Large ones are more at risk of thrombosis, small ones have a higher risk of a heart attack: A US research team has investigated the connections between body size and certain diseases. An overview.

People stretch towards the sky. They keep getting bigger and bigger. In 1896 German men were on average just over 1.67 meters tall, in 2017 almost 1.80 meters. And women, too, have now grown a full ten centimeters, averaging 1.66 meters in height. This size development can be seen almost worldwide. But the change is not only visible in the length of the trouser legs, but also in medicine. Because the body size of a person also has an impact on health, it increases the risk of certain diseases. A team of US scientists has now examined the connections. The results were recently published in the journal “PLOS Genetics”.

It is becoming increasingly clear that there is a connection between body size and certain diseases. A German study in 2019 showed that short people have an increased risk of type 2 diabetes, while a Swedish analysis in 2017 showed a higher risk of thrombosis for tall people. According to meta-analyses, they also develop cancer somewhat more frequently. However, it is unclear whether body size itself represents the actual risk or whether there are factors that affect it. A team led by physician Sridharan Raghavan from the University of Colorado has now investigated connections between various diseases and a person’s actual height and height predicted based on their genetics.

Data from more than 250,000 people

Using a database containing genetic and health information, the team analyzed information on more than 250,000 adults for more than 1,000 diseases and traits. The analysis confirms that tall people have a higher risk of atrial fibrillation and varicose veins and a lower risk of coronary heart disease, high blood pressure and high cholesterol.

The study also found new connections: according to this, tall people have an increased risk of peripheral neuropathy, which is caused by nerve damage in the extremities, and of skin and bone infections such as leg and foot ulcers. Overall, there is evidence that adult height can affect over a hundred clinical characteristics, Raghavan said in a statement. Among them are several diseases that are associated with lower life expectancy and poorer quality of life. However, further studies must confirm that height is a risk factor for several common diseases in adults.

For Norbert Stefan, Professor of Clinical-Experimental Diabetology at the University Hospital in Tübingen, the result comes as no surprise: It has been known for years that numerous genes determine how tall or short a person becomes. It is precisely these genes that are not only linked to body size, but also to other processes in the body and are therefore directly or indirectly associated with certain disease risks.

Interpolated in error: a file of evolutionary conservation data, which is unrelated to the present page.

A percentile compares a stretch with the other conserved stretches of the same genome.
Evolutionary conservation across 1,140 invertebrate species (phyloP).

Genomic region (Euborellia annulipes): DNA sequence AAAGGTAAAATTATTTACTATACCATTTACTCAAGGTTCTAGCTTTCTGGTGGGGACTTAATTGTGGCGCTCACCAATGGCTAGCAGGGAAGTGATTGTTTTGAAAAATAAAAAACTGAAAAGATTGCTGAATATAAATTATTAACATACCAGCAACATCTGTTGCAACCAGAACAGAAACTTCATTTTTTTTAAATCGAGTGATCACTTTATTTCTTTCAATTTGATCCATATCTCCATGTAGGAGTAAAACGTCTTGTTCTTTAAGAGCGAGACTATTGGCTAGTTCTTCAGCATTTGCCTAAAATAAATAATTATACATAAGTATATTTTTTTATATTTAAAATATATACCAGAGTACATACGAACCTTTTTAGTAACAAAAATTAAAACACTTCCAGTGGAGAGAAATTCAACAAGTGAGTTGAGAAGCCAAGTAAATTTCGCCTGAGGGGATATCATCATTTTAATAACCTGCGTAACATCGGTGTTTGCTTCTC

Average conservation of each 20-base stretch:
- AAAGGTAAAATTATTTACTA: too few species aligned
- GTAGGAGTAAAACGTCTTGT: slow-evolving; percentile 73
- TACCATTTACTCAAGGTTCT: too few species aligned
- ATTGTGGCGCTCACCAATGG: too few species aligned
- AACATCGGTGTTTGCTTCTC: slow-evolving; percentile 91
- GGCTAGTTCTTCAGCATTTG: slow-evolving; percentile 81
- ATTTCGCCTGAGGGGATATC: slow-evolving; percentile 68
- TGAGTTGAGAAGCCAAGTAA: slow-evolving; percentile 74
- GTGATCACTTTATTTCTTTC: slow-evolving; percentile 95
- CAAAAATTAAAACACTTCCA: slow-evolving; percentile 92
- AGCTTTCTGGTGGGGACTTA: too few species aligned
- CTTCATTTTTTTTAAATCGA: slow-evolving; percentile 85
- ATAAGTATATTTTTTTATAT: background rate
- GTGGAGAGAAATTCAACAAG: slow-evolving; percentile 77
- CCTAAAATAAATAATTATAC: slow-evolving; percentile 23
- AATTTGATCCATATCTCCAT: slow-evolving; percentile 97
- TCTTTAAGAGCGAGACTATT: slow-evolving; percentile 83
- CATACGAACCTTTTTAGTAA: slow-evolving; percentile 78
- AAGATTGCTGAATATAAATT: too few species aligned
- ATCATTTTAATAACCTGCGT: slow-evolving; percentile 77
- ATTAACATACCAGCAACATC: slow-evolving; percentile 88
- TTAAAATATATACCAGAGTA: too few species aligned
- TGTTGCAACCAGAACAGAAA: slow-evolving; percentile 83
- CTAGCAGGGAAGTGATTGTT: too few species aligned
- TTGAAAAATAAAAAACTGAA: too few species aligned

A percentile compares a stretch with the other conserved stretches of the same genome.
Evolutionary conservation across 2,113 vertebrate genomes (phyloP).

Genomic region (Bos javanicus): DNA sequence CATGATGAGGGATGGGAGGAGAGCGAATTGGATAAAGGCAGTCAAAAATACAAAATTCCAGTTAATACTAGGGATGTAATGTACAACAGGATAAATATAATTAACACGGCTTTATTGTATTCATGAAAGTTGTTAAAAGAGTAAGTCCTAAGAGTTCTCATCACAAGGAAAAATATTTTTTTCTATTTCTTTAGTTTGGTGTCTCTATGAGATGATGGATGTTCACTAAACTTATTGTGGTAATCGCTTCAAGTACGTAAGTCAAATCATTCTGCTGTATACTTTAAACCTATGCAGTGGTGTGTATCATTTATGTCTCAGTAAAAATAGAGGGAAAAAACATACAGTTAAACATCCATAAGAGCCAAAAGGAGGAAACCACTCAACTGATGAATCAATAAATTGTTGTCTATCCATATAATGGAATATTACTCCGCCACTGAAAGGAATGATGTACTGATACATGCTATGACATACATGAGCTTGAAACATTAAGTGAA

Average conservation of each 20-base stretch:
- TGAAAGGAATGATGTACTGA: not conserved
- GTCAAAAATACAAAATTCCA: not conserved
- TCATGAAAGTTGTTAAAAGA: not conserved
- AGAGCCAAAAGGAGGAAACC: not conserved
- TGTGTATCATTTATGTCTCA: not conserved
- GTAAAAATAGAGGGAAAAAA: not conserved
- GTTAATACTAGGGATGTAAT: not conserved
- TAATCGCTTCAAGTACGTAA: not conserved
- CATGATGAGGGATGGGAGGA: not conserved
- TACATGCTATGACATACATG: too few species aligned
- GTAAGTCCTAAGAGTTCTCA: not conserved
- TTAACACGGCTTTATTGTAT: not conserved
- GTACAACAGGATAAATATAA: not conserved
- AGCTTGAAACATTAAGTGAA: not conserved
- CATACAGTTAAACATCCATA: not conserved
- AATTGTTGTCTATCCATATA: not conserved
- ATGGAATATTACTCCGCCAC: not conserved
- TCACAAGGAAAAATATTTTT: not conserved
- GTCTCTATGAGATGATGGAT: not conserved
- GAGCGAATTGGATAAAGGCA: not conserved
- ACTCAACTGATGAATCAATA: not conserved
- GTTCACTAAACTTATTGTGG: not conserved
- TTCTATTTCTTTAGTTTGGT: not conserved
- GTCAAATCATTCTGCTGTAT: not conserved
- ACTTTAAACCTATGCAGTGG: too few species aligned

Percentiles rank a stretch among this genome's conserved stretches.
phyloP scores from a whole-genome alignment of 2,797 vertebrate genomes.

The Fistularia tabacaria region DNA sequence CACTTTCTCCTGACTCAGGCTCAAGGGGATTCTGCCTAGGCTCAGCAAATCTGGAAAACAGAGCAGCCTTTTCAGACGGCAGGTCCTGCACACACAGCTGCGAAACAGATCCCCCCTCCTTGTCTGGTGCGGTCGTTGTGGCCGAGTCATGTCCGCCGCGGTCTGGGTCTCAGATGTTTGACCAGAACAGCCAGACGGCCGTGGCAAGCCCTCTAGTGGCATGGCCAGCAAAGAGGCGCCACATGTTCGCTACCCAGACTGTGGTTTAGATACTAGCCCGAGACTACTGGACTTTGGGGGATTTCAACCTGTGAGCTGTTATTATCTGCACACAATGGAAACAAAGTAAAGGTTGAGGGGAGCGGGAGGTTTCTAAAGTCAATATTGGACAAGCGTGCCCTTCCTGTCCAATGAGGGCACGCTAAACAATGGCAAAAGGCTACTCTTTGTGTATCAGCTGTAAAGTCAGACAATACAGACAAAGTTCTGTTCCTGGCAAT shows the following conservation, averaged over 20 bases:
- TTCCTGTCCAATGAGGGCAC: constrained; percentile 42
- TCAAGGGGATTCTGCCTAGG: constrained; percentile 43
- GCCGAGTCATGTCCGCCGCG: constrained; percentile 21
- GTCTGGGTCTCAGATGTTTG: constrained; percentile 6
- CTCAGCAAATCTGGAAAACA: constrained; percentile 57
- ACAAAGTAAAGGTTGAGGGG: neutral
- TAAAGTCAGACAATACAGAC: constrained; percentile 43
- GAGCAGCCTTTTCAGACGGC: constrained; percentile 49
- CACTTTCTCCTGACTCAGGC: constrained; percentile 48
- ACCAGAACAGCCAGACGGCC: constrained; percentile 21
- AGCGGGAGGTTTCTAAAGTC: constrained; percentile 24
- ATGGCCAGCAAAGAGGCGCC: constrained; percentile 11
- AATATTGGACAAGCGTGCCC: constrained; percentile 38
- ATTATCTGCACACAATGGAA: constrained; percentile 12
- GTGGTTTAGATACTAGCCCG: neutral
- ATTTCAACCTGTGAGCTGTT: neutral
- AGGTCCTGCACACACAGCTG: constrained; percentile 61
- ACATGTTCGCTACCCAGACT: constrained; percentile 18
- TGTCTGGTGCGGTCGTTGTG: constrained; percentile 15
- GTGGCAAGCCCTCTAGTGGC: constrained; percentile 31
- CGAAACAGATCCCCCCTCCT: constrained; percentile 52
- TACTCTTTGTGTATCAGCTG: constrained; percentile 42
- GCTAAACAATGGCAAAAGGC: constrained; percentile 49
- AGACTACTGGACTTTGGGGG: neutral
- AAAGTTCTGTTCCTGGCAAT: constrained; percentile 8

Don’t overrate genetics

“Nevertheless, genetics should not be overestimated,” emphasizes the doctor, socioeconomic factors could also play a role: According to studies, tall people often have a higher social status. This goes hand in hand with the fact that they are less affected by certain common diseases. Environmental factors would probably have an even greater impact, says Stefan, referring to China, where body size has been increasing for years: “One reason for this is that people there are consuming more and more milk and whey products that contain the IGF-1 and IGF-2 genes activate and that already in the womb.” These genes would drive body growth and—once activated—remain active throughout life. IGF-1 promotes cell growth, which explains the increased risk of certain types of cancer in tall people.

However, stronger IGF-1 activation also ensures that fats in the organs are burned better. Therefore, fatty liver is less common in tall people, says Stefan, referring to his own studies. At the same time, because they have greater leverage due to their longer limbs and thus burn more energy with every movement, their risk of type 2 diabetes and heart attacks is lower. However, long extremities also mean long leg veins – the blood has to be pumped a longer way to the heart, which increases the risk of thrombosis. Accordingly, tall people in particular should exercise regularly on long-haul flights or long car journeys, drink enough and wear support stockings on the plane.

In small people, on the other hand, the risk of type 2 diabetes and a heart attack is greater – regardless of their body fat mass: “If these people gain weight, their risk is significantly higher than in tall people who are getting fatter,” emphasizes the diabetologist: “The smaller, the more agile you should be.”

Body size is a very underestimated topic in everyday clinical practice that deserves more attention, says Stefan: “That’s why work like the current study is so important.” Although there are already some such publications, a medical conclusion is only rarely drawn from body size in practice: “But since people are getting bigger and bigger, that’s a problem, because these connections will continue to gain in importance.”